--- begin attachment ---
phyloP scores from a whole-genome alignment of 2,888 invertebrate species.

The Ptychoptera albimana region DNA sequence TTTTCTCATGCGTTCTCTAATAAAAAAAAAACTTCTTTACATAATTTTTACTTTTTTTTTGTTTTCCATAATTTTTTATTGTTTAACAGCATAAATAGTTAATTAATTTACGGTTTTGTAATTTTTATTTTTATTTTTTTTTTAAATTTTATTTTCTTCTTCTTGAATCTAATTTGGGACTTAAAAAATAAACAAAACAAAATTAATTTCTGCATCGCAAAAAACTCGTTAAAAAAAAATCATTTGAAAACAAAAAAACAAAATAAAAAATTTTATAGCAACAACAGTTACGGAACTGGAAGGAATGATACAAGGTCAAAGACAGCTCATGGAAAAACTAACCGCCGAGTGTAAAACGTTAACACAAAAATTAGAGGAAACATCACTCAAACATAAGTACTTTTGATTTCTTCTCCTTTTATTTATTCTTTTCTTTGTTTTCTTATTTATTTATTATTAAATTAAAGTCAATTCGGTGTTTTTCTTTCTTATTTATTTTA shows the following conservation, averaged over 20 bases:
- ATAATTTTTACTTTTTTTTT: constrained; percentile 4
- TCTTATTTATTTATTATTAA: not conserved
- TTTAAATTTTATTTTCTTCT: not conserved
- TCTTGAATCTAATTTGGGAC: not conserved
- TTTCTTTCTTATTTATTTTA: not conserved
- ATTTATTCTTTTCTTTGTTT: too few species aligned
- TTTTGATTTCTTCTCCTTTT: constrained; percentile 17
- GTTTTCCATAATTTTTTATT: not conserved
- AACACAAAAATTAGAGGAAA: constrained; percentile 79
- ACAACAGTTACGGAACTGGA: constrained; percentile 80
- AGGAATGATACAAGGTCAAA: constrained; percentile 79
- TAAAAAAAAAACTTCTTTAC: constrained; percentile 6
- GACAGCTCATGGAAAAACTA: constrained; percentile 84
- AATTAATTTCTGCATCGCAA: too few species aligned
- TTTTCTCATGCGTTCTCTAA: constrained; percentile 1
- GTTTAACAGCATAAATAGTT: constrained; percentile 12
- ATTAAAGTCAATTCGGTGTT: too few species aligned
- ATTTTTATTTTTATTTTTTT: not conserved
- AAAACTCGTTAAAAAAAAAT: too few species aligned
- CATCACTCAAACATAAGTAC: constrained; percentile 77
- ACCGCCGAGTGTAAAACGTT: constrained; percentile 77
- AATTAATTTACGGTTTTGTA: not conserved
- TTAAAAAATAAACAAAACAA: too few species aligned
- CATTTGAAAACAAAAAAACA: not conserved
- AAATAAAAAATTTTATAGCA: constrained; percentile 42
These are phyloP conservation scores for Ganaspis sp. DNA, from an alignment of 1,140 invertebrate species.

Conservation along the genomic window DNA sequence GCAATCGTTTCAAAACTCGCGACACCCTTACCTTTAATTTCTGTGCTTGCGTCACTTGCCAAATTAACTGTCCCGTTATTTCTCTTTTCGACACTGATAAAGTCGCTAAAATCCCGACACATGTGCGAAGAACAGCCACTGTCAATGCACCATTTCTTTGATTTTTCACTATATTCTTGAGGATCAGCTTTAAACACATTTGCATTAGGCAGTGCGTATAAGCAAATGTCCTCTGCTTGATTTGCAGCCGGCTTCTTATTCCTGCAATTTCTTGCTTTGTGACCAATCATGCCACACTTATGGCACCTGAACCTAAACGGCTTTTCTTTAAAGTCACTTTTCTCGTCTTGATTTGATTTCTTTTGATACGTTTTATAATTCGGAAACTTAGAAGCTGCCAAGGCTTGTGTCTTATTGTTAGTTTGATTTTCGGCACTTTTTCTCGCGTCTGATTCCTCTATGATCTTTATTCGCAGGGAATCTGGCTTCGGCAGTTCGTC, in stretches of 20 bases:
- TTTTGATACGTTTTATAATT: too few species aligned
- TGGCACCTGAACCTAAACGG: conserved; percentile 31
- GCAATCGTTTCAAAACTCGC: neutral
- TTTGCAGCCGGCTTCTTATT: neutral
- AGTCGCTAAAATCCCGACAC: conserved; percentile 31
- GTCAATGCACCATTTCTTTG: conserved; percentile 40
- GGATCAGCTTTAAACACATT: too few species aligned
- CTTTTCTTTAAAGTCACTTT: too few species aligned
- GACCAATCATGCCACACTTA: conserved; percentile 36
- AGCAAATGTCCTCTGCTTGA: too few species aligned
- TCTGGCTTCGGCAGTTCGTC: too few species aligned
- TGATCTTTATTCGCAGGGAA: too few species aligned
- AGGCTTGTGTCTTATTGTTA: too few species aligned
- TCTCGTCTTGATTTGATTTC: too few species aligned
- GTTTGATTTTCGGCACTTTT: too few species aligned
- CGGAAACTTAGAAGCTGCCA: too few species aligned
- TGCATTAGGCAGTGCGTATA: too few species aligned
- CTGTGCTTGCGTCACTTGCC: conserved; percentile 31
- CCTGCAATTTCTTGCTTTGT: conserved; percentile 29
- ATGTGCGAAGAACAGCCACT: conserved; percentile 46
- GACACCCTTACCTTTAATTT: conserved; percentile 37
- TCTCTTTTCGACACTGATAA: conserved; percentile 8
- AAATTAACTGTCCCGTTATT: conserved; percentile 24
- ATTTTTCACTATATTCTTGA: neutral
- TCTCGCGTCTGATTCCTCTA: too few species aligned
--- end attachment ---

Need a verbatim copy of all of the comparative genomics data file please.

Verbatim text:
phyloP scores from a whole-genome alignment of 2,888 invertebrate species.

The Ptychoptera albimana region DNA sequence TTTTCTCATGCGTTCTCTAATAAAAAAAAAACTTCTTTACATAATTTTTACTTTTTTTTTGTTTTCCATAATTTTTTATTGTTTAACAGCATAAATAGTTAATTAATTTACGGTTTTGTAATTTTTATTTTTATTTTTTTTTTAAATTTTATTTTCTTCTTCTTGAATCTAATTTGGGACTTAAAAAATAAACAAAACAAAATTAATTTCTGCATCGCAAAAAACTCGTTAAAAAAAAATCATTTGAAAACAAAAAAACAAAATAAAAAATTTTATAGCAACAACAGTTACGGAACTGGAAGGAATGATACAAGGTCAAAGACAGCTCATGGAAAAACTAACCGCCGAGTGTAAAACGTTAACACAAAAATTAGAGGAAACATCACTCAAACATAAGTACTTTTGATTTCTTCTCCTTTTATTTATTCTTTTCTTTGTTTTCTTATTTATTTATTATTAAATTAAAGTCAATTCGGTGTTTTTCTTTCTTATTTATTTTA shows the following conservation, averaged over 20 bases:
- ATAATTTTTACTTTTTTTTT: constrained; percentile 4
- TCTTATTTATTTATTATTAA: not conserved
- TTTAAATTTTATTTTCTTCT: not conserved
- TCTTGAATCTAATTTGGGAC: not conserved
- TTTCTTTCTTATTTATTTTA: not conserved
- ATTTATTCTTTTCTTTGTTT: too few species aligned
- TTTTGATTTCTTCTCCTTTT: constrained; percentile 17
- GTTTTCCATAATTTTTTATT: not conserved
- AACACAAAAATTAGAGGAAA: constrained; percentile 79
- ACAACAGTTACGGAACTGGA: constrained; percentile 80
- AGGAATGATACAAGGTCAAA: constrained; percentile 79
- TAAAAAAAAAACTTCTTTAC: constrained; percentile 6
- GACAGCTCATGGAAAAACTA: constrained; percentile 84
- AATTAATTTCTGCATCGCAA: too few species aligned
- TTTTCTCATGCGTTCTCTAA: constrained; percentile 1
- GTTTAACAGCATAAATAGTT: constrained; percentile 12
- ATTAAAGTCAATTCGGTGTT: too few species aligned
- ATTTTTATTTTTATTTTTTT: not conserved
- AAAACTCGTTAAAAAAAAAT: too few species aligned
- CATCACTCAAACATAAGTAC: constrained; percentile 77
- ACCGCCGAGTGTAAAACGTT: constrained; percentile 77
- AATTAATTTACGGTTTTGTA: not conserved
- TTAAAAAATAAACAAAACAA: too few species aligned
- CATTTGAAAACAAAAAAACA: not conserved
- AAATAAAAAATTTTATAGCA: constrained; percentile 42
These are phyloP conservation scores for Ganaspis sp. DNA, from an alignment of 1,140 invertebrate species.

Conservation along the genomic window DNA sequence GCAATCGTTTCAAAACTCGCGACACCCTTACCTTTAATTTCTGTGCTTGCGTCACTTGCCAAATTAACTGTCCCGTTATTTCTCTTTTCGACACTGATAAAGTCGCTAAAATCCCGACACATGTGCGAAGAACAGCCACTGTCAATGCACCATTTCTTTGATTTTTCACTATATTCTTGAGGATCAGCTTTAAACACATTTGCATTAGGCAGTGCGTATAAGCAAATGTCCTCTGCTTGATTTGCAGCCGGCTTCTTATTCCTGCAATTTCTTGCTTTGTGACCAATCATGCCACACTTATGGCACCTGAACCTAAACGGCTTTTCTTTAAAGTCACTTTTCTCGTCTTGATTTGATTTCTTTTGATACGTTTTATAATTCGGAAACTTAGAAGCTGCCAAGGCTTGTGTCTTATTGTTAGTTTGATTTTCGGCACTTTTTCTCGCGTCTGATTCCTCTATGATCTTTATTCGCAGGGAATCTGGCTTCGGCAGTTCGTC, in stretches of 20 bases:
- TTTTGATACGTTTTATAATT: too few species aligned
- TGGCACCTGAACCTAAACGG: conserved; percentile 31
- GCAATCGTTTCAAAACTCGC: neutral
- TTTGCAGCCGGCTTCTTATT: neutral
- AGTCGCTAAAATCCCGACAC: conserved; percentile 31
- GTCAATGCACCATTTCTTTG: conserved; percentile 40
- GGATCAGCTTTAAACACATT: too few species aligned
- CTTTTCTTTAAAGTCACTTT: too few species aligned
- GACCAATCATGCCACACTTA: conserved; percentile 36
- AGCAAATGTCCTCTGCTTGA: too few species aligned
- TCTGGCTTCGGCAGTTCGTC: too few species aligned
- TGATCTTTATTCGCAGGGAA: too few species aligned
- AGGCTTGTGTCTTATTGTTA: too few species aligned
- TCTCGTCTTGATTTGATTTC: too few species aligned
- GTTTGATTTTCGGCACTTTT: too few species aligned
- CGGAAACTTAGAAGCTGCCA: too few species aligned
- TGCATTAGGCAGTGCGTATA: too few species aligned
- CTGTGCTTGCGTCACTTGCC: conserved; percentile 31
- CCTGCAATTTCTTGCTTTGT: conserved; percentile 29
- ATGTGCGAAGAACAGCCACT: conserved; percentile 46
- GACACCCTTACCTTTAATTT: conserved; percentile 37
- TCTCTTTTCGACACTGATAA: conserved; percentile 8
- AAATTAACTGTCCCGTTATT: conserved; percentile 24
- ATTTTTCACTATATTCTTGA: neutral
- TCTCGCGTCTGATTCCTCTA: too few species aligned